The East End, the West End, and King's Cross: On clustering in the four-player hotelling game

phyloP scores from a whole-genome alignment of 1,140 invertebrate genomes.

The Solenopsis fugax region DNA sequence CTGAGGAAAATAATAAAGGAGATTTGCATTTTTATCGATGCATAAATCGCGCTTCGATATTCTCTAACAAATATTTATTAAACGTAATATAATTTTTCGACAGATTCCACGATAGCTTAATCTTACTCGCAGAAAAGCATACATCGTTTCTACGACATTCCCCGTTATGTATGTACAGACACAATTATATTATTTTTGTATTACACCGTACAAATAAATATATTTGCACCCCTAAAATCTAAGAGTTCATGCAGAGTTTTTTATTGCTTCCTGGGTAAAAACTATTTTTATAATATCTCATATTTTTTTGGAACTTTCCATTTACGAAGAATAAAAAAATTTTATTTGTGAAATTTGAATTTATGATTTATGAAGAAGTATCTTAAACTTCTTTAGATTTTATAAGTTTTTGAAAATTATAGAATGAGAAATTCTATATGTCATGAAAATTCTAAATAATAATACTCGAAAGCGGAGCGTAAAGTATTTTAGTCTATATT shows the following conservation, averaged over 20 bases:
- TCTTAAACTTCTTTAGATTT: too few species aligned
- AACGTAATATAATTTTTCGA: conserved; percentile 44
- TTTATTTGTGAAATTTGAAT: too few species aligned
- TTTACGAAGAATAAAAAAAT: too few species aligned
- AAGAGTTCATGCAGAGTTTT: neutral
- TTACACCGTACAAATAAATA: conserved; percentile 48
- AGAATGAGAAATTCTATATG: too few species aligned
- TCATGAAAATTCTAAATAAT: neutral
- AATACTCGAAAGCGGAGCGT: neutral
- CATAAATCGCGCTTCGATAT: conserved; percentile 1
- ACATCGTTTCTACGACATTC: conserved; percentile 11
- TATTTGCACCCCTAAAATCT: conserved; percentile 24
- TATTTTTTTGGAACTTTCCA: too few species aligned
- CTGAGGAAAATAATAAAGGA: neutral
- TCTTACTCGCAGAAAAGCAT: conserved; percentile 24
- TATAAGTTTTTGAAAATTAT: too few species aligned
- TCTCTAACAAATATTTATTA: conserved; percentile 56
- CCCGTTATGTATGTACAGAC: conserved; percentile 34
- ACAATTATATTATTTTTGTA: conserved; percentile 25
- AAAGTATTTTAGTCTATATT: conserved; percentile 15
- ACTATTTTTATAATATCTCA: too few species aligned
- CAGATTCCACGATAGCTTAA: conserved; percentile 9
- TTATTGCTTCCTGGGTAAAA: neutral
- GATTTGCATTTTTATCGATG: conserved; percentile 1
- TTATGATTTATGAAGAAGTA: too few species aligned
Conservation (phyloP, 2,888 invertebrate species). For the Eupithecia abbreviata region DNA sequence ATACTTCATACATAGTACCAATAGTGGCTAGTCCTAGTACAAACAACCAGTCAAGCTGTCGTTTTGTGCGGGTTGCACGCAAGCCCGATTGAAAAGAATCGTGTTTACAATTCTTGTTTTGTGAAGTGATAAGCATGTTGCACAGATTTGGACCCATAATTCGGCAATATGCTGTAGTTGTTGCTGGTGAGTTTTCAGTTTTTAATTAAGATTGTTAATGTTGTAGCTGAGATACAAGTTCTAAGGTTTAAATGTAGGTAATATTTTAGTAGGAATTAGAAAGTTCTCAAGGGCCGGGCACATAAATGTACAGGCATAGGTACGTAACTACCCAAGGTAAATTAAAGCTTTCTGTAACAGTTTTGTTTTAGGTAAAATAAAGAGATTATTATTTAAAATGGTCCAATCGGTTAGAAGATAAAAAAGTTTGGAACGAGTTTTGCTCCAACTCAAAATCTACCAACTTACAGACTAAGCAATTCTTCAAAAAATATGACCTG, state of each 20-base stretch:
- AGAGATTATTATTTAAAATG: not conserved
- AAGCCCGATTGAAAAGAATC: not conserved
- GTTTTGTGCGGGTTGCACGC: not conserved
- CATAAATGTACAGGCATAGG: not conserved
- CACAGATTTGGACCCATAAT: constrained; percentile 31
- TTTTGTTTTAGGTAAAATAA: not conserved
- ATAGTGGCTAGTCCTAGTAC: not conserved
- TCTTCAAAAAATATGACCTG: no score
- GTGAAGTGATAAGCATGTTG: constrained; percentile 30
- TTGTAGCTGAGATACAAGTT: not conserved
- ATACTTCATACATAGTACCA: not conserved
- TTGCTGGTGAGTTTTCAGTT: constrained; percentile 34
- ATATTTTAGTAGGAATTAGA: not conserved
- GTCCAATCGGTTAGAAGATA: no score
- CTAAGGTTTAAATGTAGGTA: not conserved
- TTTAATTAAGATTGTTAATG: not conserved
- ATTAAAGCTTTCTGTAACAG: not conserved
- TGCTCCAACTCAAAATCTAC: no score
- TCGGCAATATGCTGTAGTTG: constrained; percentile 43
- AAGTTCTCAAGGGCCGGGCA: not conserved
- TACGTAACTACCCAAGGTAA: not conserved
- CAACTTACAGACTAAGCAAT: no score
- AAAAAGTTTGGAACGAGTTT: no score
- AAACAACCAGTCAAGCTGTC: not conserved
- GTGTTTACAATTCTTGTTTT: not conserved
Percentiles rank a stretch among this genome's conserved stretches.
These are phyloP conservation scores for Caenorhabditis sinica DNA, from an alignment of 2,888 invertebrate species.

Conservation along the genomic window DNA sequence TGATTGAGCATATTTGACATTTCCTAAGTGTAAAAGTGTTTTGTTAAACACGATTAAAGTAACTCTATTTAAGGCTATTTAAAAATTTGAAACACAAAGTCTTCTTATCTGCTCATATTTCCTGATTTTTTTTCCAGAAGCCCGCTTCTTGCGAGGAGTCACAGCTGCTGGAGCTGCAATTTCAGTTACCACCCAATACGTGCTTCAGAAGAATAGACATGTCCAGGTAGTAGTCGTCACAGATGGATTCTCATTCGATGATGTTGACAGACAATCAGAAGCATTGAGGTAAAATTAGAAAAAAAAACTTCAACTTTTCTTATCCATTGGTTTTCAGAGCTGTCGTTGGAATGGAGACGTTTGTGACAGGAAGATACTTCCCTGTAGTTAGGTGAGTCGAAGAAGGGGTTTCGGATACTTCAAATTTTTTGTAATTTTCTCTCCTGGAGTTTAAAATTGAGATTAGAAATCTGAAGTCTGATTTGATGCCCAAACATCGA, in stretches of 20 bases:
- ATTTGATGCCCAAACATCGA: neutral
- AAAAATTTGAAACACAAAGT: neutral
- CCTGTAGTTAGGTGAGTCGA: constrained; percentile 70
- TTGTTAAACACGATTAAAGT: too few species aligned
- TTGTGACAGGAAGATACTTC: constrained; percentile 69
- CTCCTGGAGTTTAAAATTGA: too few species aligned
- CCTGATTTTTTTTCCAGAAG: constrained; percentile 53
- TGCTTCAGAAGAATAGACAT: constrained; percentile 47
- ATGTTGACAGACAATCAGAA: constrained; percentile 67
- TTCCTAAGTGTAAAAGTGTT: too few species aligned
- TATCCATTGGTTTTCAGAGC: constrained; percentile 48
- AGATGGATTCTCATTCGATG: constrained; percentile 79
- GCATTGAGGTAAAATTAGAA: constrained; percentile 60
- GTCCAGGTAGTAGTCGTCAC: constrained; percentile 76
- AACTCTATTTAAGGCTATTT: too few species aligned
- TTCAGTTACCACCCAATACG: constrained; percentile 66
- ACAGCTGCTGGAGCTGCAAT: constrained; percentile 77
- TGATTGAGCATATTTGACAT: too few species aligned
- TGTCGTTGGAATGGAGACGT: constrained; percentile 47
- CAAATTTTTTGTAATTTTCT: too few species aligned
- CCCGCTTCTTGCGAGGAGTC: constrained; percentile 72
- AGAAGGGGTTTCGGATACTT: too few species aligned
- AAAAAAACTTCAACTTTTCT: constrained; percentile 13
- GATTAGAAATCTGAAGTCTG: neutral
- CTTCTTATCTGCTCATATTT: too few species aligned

This article investigates whether decision makers intuitively optimize close to the normative prediction in entrepreneurial decision situations where their time must be allocated between a wage job and a newly formed venture. We offer an analytical model based on maximizing expected utility, and derive an optimal time allocation strategy for decreasing, constant and increasing returns from time invested in the venture. The model's predictions are tested in a simple questionnaire experiment where respondents have to detect corner solutions, that is, they should allocate to the venture either the maximum or the minimum possible time. Respondents are found to allocate time relatively close to the normative predictions, although with systematic deviations that are consistent with well-known decision anomalies. Risk propensity is found to have an impact on the decisions, but it should not according to the model. Respondents appear to use an anchoring and adjustment procedure and are influenced by the so-called affect heuristic, which may explain why those who do not mathematically optimize have their decision partially driven by their risk propensity. Implications of our findings for entrepreneurs and institutions dealing with entrepreneurs are discussed.
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